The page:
The Series 5 also marks the return of ceramic to the Apple Watch line. The new case design that arrived with the Series 4 dropped the material, but brought it back for Series 5. Add in the newest material, Titanium, and that brings the latest watch to four materials in multiple finishes each.
The introduction of the Apple Watch Series 4 went without the usual bells and whistles. Fall 2018 can be considered the equivalent to the iPhone 4S; a device released a few years in, feature-rich, in its stride, and it sees an iterative, if not important update.
The larger screen is immediately apparent, increasing to 44mm and 40mm screens without adding much to the case size was quite the engineering achievement. Apple also altered and improved the heart rate sensor on the bottom. This allowed for an important new health feature: ECG.
Apple Watch Series 4 with built-in fall detection and ECG became the must-buy for elderly parents or those relatives with mobility issues. This was a big step forward in getting the Apple Watch on more peoples' wrists, as the fitness approach had been well-tread.
Apple updated the software and watch faces to handle the bigger screens, allowing for more data than ever to be displayed.
While rife with quality of life or health updates, unless those benefits appealed to you or the bigger screen drew you in; upgrading from the series 3 wasn't a must.
This generation, Apple finally found its stride. The new watch featured vastly improved battery life, cellular models, and much faster wireless transfer speeds. The Apple Watch Series 3 launched in fall 2017 and was sold alongside the Series 1, replacing the Series 2. The Apple Watch Edition gained a new material color as well: gray ceramic.
Apple did make an odd design choice with this generation, specifically the cellular models. Apple chose to differentiate cellular versus GPS models by having the Digital Crown colored red on cellular watches.
Series 1 and 2
Apple learned a lot from its first year in wearables. They toned down the high fashion approach and peeled back the curtain on a new generation of Apple Watch: your new health and fitness companion. The Series 1 and 2 were announced by COO Jeff Williams at the September 2016 iPhone event.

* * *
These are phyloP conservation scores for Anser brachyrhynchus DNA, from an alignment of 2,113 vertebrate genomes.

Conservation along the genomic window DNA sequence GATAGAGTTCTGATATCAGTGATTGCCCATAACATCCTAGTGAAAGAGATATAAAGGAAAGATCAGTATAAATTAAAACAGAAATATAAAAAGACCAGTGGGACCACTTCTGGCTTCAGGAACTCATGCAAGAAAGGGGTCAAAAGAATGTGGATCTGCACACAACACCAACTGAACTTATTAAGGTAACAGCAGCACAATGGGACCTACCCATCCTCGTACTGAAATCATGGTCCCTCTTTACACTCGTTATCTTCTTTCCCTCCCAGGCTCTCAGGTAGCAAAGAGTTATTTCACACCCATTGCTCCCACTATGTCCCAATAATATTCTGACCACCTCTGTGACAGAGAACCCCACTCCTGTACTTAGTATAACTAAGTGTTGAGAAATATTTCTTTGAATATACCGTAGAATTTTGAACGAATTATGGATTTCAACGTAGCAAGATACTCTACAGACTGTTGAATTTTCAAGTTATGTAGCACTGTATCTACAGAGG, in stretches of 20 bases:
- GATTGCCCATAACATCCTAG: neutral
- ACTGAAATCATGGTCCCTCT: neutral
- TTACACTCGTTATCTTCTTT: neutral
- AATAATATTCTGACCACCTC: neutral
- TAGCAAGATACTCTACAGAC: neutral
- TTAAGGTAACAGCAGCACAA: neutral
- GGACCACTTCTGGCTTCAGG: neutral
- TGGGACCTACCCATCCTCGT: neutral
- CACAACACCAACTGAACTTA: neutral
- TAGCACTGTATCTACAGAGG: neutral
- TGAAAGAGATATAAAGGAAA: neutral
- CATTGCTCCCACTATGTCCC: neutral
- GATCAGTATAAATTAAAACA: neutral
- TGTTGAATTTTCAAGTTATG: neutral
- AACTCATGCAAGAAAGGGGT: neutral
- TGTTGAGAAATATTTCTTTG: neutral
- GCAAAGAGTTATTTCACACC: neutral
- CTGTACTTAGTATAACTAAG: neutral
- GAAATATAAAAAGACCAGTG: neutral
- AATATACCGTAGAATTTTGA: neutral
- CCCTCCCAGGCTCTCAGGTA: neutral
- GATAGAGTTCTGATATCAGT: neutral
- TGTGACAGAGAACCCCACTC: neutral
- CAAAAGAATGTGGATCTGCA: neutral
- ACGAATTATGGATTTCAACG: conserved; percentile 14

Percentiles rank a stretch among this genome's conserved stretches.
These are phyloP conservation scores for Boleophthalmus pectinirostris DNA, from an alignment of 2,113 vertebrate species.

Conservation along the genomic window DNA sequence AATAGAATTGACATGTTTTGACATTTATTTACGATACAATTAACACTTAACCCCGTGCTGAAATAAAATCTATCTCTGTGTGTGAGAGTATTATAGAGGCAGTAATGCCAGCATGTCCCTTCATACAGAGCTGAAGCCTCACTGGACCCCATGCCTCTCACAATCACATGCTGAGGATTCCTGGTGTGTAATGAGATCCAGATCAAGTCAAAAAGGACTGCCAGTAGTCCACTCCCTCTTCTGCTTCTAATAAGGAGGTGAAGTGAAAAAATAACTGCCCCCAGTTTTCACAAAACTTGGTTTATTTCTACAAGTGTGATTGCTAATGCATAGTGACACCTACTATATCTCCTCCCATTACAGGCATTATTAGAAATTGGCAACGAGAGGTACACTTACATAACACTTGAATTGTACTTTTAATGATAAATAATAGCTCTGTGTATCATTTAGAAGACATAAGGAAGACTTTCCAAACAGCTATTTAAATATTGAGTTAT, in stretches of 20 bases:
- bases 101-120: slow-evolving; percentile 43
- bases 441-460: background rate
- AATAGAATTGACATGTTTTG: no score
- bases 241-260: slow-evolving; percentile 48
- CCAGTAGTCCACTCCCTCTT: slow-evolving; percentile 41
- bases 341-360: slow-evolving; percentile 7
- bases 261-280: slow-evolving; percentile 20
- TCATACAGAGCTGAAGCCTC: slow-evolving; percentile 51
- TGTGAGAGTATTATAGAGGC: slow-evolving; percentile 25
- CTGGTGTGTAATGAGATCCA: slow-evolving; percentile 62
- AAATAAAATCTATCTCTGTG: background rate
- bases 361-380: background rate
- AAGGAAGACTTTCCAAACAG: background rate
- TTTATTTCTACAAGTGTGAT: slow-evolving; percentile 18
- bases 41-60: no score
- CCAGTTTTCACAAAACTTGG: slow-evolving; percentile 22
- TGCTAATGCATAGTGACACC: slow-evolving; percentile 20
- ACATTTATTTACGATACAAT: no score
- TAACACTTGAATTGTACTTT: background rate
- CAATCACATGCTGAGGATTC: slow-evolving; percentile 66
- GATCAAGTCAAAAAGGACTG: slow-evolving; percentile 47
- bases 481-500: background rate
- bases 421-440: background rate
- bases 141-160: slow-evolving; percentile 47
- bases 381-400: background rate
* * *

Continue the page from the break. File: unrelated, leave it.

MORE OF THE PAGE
Apple started by showing us the Apple Watch Series 2, to everyone's confusion, because this was a massive departure from the previous naming scheme and skipped a number entirely. The Series 2 was Apple's course correction for the wearable and was presenting the device primarily for health and fitness.
The Series 2 could be purchased in aluminum, stainless steel, or ceramic; gold was quietly discontinued. The Apple Watch Edition naming did stick around for the ceramic watch, however.
The Series 2 new features included "swimproofing" which Apple declared was safe up to 50 meters submerged. This watch also included GPS and a brighter screen.
Series 1 debuted alongside the new flagship Series 2, but distinguished for its price gap and lesser features. A Series 0 with the new S2 chipset, the Series 1 stays at the bottom of the lineup without the new swimproof and GPS features in an aluminum case.
The first-generation Apple Watch went on sale 6 months after its introduction. Apple did not start calling its watch models "series" until the second generation. Initially released in a three-model tier set, since it was supposed to be a fashion object, it went: Sport, Watch, and Edition. Each model housed identical internals with only the case material making a difference to the user. The Series 0 was dubbed as such as it came before the Series 1.
Apple Watch Sport was meant to be the entry-level watch, purchased by athletes and those with an active lifestyle. Made from aluminum, it was available in space gray, silver, and rose gold; mimicking the iPhone colors of the time.
The "Watch" was the main flagship. This is the Watch for those who are used to wearing a watch every day. Made of stainless steel and available in space gray and silver; this was priced as high as a mid-tier iPhone, yet expected to be the primary choice for consumers. However, the Sport model proved more popular over time.
Apple Watch Edition was Apple's, and more likely Jony Ive's, statement to the world that they were a serious jewelry company. Coming in with 18 karat gold or rose gold, this ultra-luxury device sold for $10,000 or more.
Apple Watch Pricing and Accessories
The Apple Watch attempted to become a fashion icon, and while it didn't quite reach that level, it is iconic for its ease to change looks on demand. This has spawned a thriving third party case and band market, and a slew of docks and chargers.
The entry-level watch starts at $200 for the Series 3, which only comes in aluminum material with space gray or silver color. If you want the latest model, the Series 5 starts at $399 for space gray, gold, or silver aluminum; $699 for space black, gold, or standard stainless steel; $799 for space black or standard titanium; or $1299 for white ceramic.
Apple Watch Series 5 and Series 3 are on sale today. Check out the AppleInsider Price Guide to learn more about model pricing.